More than 400 Jewish facilities across the US have received false bomb threats over email since Saturday.
Oren Segal told CNN they believe one person or a small number of individuals were behind the series of threats.
The email messages contained several similarities, Segal – who had seen the messages – told CNN, including the nature of the alleged threats, and variations in the name of a group claiming to be responsible for them.
While the threats were all deemed to be hoaxes, Segal added, “the Jewish community doesn’t take any threat lightly. We don’t have the luxury to ignore them.”
The Secure Community Network, a non-profit tracking threats against Jewish communities, earlier reported more than 200 bomb threats and “swatting calls” were made against Jewish institutions.
According to the network, the false threats and swatting incidents – prank calls made to authorities to lure them to a location under the false pretense a crime has been committed or is in progress – targeted facilities in California, Arizona, Connecticut, Colorado, Washington, and other states.
The FBI is aware of the hoaxes and is assisting local law enforcement in the investigations, the agency said in a statement to CNN, noting there is no information to suggest a current, credible threat.
“The FBI is aware of the numerous hoax incidents wherein a bomb threat at a synagogue is made. The FBI takes hoax threats very seriously because it puts innocent people at risk,” the agency said.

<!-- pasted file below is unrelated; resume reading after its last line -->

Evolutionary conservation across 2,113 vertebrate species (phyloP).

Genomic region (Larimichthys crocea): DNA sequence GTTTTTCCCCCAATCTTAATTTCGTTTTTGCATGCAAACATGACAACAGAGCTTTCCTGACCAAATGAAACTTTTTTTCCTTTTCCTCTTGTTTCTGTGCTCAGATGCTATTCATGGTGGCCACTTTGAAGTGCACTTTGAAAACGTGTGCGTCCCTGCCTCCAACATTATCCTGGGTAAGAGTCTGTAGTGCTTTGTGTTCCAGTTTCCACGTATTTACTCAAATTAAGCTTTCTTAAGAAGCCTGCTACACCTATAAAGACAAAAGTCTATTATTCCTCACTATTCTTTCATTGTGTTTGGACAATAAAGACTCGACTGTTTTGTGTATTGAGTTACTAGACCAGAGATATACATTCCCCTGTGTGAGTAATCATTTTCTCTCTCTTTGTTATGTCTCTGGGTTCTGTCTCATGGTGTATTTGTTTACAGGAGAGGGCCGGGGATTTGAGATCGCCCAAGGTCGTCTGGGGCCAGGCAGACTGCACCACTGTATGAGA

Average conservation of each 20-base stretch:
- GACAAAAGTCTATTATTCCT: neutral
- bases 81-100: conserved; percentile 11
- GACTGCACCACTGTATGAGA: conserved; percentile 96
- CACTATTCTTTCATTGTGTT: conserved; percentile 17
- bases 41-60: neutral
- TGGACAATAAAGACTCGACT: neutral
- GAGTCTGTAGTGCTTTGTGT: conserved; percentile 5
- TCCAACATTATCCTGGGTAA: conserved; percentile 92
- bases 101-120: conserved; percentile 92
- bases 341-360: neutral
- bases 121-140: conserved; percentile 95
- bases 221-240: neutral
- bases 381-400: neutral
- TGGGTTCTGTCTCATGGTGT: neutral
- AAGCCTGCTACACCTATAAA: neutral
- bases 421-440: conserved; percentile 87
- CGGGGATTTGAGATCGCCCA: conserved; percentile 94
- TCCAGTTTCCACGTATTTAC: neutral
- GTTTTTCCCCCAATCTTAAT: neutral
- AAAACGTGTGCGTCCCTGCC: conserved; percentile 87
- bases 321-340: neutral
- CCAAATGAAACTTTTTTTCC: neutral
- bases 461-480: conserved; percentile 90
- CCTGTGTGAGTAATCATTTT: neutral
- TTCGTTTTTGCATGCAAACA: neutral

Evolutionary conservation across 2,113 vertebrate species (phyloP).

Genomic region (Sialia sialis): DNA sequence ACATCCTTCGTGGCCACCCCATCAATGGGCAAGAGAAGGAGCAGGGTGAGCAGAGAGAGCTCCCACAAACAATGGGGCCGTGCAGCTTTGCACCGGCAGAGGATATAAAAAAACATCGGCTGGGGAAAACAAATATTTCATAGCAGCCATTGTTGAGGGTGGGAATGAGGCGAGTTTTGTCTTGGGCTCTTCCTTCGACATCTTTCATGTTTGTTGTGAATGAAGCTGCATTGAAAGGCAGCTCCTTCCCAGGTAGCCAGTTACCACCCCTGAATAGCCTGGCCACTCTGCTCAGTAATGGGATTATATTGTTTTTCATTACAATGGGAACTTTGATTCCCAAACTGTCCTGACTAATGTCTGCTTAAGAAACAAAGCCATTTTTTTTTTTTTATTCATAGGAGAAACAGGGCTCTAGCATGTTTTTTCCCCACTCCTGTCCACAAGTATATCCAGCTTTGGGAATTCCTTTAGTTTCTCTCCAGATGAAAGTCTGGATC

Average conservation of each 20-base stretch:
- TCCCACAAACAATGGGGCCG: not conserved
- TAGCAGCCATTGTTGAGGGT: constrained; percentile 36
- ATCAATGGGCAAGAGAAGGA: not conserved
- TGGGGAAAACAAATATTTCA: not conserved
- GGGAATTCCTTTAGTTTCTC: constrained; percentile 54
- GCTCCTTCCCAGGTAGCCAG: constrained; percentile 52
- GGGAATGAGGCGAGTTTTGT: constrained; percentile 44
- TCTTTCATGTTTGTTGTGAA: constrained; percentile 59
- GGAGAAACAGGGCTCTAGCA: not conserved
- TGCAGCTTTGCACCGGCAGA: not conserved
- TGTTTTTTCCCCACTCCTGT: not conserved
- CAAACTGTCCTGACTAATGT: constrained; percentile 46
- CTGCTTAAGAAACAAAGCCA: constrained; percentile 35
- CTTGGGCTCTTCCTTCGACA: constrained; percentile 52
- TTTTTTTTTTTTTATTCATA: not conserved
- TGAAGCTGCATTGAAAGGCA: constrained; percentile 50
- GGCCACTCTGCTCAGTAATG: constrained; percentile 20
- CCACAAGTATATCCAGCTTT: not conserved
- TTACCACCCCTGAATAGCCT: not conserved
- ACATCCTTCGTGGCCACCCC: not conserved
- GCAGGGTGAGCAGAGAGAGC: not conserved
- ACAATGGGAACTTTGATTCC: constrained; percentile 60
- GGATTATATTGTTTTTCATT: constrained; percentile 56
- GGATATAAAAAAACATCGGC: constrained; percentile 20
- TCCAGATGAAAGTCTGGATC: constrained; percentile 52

“While we have no information to indicate a specific and credible threat, we will continue to work with our local, state, and federal law enforcement partners to gather, share, and act upon threat information as it comes to our attention.”
The incidents are happening days after the end of Hanukkah and amid a spike in threats against the Jewish community documented since October, when the war in Gaza began.
The bomb threats and swatting incidents made against Jewish institutions saw a 541% increase this year over 2022, according to the Secure Community Network.
The threats and swatting incidents occurred in states across the country, according to the Secure Community Network, as police departments reported some of the threats in their communities.
In Massachusetts, “approximately 30” temples and Jewish cultural centers received “some sort of threat communication” over the weekend, according to state police communications director David Procopio.
“We did not respond to all of them, but our Bomb Squad did respond to several and conducted sweeps of the facilities,” Procopio said. “Many were handled on the local level by local police and firefighters. All are believed to have been hoaxes; no explosives or hazards were located at any site.”
He added the state intelligence center and anti-terrorism unit are working with the FBI to investigate the source of the threats and the hate crimes unit is working with religious leaders across the state.
The Baldwin County Sheriff’s Office in Alabama said in a Facebook post they responded to a bomb threat at the Congregation Mayim Chayim. The office said the threat was not credible and the area is “considered safe.”
The Roswell Police Department in Georgia also reported on Facebook two local synagogues received threats. They found nothing suspicious, according to the Facebook post.
And in central Alabama, six Jewish institutions received bomb threats, according to a Facebook post from the Jewish Federation of Central Alabama. “The actual threat level was deemed low but we must always respond out of an abundance of caution,” wrote the group.